Glass of water


Freshwater tanks are pure evil.

That vile, insidious freshwater tank. It lurks silently in darkness. Hidden in a crevice, deep in the bowels of your RV. It is a silent killer, which strikes without warning or mercy.

Your freshwater tanks can be a good servant, but it is a cruel master. It demands that you serve it, that you lavish it with love and care, and selflessly cater to its needs. If you fail, it might just kill you.


Tap water is not sterile. “Safe” water simply has a “safe” amount of bacteria in it. If conditions are right, bacteria can multiply to unsafe levels in your tank and pipes.

Germs love to live and grow in water when it has not been treated with disinfectant, like chlorine. Bacteria loves water that is stagnant (not flowing), and sits for long periods of time (like a week or more). Stagnating water in your “freshwater” tank, is scientifically labeled Trapped water stagnation.


Waterborne bacteria can cause vomiting, diarrhea, and a host of stomach illnesses. Showering in unsafe water can cause illnesses of the skin, eyes, ears, lungs, and brain. It is estimated that one in fifty Americans suffer from a waterborne related illness. If you’ve ever gotten sick after an RV trip, your freshwater tank should be a likely suspect.

People at greater risk of waterborne illnesses include: infants, smokers and previous smokers, people with underlying diseases such as diabetes, people with health problems, people over the age 50.


FAT TOM is an acronym for the elements needed for bacteria to multiply and thrive. These elements, present in many or most RVs, are as follows:

Food– As stated, tap water is not sterile. Bacteria feeds on molecules of organic matter, as well as on many minerals.

Acidity– While the PH of pure water is neutral, the PH of tap water can be slightly alkaline to slightly acidic, due to minerals present. Bacteria can grow in either condition, but thrives in a slightly acidic environment.

Temperature– The danger zone is 40° -140°F, but temperatures between 70° -125°F provide the most hospitable environment for bacteria to thrive.

Time– While some foods can become unsafe after only an hour or so in the Danger Zone, water takes closer to a week to become unsafe, if conditions are right. Just neglect your freshwater tank long enough, and the grim reaper may come-a-calling.

Oxygen– Adding fresh water won’t make stagnant water safer. Along with adding a new food source, you will be adding air into the water.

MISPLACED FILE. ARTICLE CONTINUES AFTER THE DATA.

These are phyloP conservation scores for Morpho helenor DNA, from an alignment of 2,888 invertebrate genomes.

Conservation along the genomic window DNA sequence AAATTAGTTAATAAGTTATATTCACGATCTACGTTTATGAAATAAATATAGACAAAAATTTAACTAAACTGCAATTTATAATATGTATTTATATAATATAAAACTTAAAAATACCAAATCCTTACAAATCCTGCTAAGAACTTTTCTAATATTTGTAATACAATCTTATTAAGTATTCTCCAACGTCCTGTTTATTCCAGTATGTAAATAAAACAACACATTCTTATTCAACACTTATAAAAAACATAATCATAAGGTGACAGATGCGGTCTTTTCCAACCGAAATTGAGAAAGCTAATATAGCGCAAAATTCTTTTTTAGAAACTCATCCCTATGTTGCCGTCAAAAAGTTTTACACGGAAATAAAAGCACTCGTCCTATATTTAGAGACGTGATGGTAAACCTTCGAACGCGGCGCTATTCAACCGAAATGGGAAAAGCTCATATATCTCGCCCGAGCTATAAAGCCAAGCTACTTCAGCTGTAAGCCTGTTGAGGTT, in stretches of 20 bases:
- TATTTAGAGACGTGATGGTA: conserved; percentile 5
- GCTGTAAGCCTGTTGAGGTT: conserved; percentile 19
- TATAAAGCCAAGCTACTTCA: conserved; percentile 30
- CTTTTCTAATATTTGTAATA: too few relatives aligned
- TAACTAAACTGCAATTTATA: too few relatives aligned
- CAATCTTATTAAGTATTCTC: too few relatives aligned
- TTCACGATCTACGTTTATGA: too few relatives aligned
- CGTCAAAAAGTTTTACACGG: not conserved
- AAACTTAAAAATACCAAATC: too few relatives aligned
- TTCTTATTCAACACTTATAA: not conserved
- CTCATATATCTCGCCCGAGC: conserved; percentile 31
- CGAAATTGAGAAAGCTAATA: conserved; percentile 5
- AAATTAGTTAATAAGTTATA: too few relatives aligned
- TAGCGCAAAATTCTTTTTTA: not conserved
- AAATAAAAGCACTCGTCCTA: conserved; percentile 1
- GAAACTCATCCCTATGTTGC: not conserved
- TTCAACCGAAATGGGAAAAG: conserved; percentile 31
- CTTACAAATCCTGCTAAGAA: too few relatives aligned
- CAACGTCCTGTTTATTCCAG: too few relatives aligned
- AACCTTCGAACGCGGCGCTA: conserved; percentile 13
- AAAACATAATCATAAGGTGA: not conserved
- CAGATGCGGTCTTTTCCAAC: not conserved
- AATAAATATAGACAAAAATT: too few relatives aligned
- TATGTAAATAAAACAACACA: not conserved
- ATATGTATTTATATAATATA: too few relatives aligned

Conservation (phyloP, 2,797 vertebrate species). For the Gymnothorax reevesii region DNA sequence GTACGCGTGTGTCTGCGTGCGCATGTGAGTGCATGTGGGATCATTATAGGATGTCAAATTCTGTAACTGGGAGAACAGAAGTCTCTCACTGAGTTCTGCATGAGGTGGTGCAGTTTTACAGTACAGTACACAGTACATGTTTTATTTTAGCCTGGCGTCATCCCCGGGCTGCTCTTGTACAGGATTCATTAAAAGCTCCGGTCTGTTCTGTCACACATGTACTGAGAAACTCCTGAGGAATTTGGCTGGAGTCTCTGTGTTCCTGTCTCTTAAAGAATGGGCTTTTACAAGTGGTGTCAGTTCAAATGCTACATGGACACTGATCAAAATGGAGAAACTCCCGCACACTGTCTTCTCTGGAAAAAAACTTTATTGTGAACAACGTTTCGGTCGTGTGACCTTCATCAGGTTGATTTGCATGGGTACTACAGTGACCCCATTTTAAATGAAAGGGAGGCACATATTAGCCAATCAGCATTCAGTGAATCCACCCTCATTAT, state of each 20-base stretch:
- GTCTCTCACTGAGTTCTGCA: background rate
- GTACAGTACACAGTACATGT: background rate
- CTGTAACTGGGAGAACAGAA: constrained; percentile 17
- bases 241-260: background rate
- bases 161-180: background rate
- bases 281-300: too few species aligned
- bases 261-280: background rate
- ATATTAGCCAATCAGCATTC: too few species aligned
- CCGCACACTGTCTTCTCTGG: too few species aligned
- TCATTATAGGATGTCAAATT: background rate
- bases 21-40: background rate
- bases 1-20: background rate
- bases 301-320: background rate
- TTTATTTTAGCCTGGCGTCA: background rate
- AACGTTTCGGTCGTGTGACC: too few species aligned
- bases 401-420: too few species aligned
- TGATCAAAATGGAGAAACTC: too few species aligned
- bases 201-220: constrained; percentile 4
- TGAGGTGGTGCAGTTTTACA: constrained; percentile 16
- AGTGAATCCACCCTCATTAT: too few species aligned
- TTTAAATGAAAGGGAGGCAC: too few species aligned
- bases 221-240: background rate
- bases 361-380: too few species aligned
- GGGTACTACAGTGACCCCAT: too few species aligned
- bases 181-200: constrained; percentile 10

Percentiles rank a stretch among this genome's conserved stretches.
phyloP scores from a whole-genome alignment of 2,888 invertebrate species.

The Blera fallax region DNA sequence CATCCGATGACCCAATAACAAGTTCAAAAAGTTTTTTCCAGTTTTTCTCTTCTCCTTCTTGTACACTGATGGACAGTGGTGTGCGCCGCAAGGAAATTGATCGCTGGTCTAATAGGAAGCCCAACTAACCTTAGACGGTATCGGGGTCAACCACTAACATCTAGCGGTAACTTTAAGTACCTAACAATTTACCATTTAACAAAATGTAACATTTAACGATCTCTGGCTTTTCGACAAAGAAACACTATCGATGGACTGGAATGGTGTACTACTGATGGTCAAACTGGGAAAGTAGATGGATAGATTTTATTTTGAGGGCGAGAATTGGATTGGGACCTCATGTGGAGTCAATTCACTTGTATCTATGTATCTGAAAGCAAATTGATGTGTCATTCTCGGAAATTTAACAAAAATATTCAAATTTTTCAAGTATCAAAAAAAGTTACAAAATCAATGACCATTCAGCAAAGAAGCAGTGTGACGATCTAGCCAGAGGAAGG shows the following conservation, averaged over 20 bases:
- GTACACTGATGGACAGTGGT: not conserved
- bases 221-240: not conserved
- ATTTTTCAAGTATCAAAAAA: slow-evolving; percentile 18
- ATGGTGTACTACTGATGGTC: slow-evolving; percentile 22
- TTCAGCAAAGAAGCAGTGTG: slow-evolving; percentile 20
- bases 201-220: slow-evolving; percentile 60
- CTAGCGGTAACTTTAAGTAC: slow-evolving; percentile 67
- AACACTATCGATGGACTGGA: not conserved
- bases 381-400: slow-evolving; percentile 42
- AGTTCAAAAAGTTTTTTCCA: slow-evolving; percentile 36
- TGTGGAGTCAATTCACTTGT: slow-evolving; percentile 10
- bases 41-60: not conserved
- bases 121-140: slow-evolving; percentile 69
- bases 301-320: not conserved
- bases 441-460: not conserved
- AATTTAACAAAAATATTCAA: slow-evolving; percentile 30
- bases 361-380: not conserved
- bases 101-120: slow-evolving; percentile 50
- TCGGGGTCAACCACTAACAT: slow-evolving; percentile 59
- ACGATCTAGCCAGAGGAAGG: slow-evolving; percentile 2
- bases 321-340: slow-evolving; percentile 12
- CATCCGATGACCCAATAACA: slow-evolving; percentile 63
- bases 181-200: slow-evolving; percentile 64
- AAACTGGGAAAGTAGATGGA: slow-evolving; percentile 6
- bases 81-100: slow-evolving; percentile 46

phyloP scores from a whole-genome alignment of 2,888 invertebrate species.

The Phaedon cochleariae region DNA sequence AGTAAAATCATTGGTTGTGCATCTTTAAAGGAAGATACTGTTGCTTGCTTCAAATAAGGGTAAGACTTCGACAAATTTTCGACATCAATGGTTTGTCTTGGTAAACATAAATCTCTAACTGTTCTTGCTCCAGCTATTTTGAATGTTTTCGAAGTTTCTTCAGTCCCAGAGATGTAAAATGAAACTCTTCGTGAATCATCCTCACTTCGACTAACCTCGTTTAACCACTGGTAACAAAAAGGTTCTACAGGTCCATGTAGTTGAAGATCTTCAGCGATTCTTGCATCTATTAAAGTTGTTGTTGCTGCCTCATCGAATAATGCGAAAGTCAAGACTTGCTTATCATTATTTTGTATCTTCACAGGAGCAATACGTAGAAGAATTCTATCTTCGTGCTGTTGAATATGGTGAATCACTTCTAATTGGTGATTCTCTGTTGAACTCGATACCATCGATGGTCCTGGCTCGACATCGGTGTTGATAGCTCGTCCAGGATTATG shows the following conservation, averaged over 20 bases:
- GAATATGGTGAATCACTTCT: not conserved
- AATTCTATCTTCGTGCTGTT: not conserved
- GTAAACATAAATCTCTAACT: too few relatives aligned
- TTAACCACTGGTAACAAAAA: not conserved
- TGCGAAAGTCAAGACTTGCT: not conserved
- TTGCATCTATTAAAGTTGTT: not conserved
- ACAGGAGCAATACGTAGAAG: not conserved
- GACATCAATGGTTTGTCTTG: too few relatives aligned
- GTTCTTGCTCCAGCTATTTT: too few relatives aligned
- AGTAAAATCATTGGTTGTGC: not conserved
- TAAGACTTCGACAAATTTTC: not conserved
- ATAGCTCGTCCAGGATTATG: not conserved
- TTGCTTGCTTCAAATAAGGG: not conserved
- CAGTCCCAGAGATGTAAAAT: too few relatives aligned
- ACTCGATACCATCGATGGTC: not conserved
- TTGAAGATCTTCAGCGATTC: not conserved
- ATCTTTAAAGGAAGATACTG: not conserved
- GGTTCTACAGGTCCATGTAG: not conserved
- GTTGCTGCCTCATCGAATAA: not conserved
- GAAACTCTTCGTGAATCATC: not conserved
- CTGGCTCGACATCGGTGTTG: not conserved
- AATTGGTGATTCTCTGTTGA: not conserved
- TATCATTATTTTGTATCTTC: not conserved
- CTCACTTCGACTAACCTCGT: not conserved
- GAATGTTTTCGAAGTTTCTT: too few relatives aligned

Moisture– It’s water. Duh.


Always drain your water system if not in use. Never leave water sitting in your tank for a week or more. Before using, flush the pipes and faucets by running water through them for a couple of minutes. Always use a designated hose to fill your freshwater tank. Keep that hose clean, and add a filter. While a water filter will not filter bacteria, it removes impurities that bacteria feed on. Routinely flush the filter, as it can actually create a more ideal environment for bacteria to grow. Routinely sanitize your water system.


Cleaning and sanitizing your freshwater system should be a routine maintenance procedure. RVers debate on how often to do this, with views ranging from after every trip, to once a year. If you routinely neglect your water tank, and let water stagnate in it, you should sanitize more often.

To sanitize your freshwater tank, fill the tank with fresh water, add ¼ cup of bleach (mixed into a gallon of water) for every 15 gallons of water in your freshwater tank. Turn on each faucet (hot and cold) until you smell bleach. Then, let the system set for several hours, or overnight. Lastly, drain the freshwater tank, refill with water, and run freshwater through each faucet to rinse out the bleach.

While bacteria thrives in a slightly acidic environment, it can build tolerance to the bleach. Therefore, it may be wise to give the freshwater system a shock treatment, by sanitizing with vinegar, rather than bleach, at least once a year. Some RVers begin the season by doing the vinegar sanitation, following the bleach sanitation and rinse. Fill, sanitize with bleach, drain and flush, refill, sanitize with vinegar, drain, and refill.

Seriously, who knows what evil lurks within the bowels of your freshwater tank, waiting to ambush you?

Freshwater tanks are pure evil.

Be safe.

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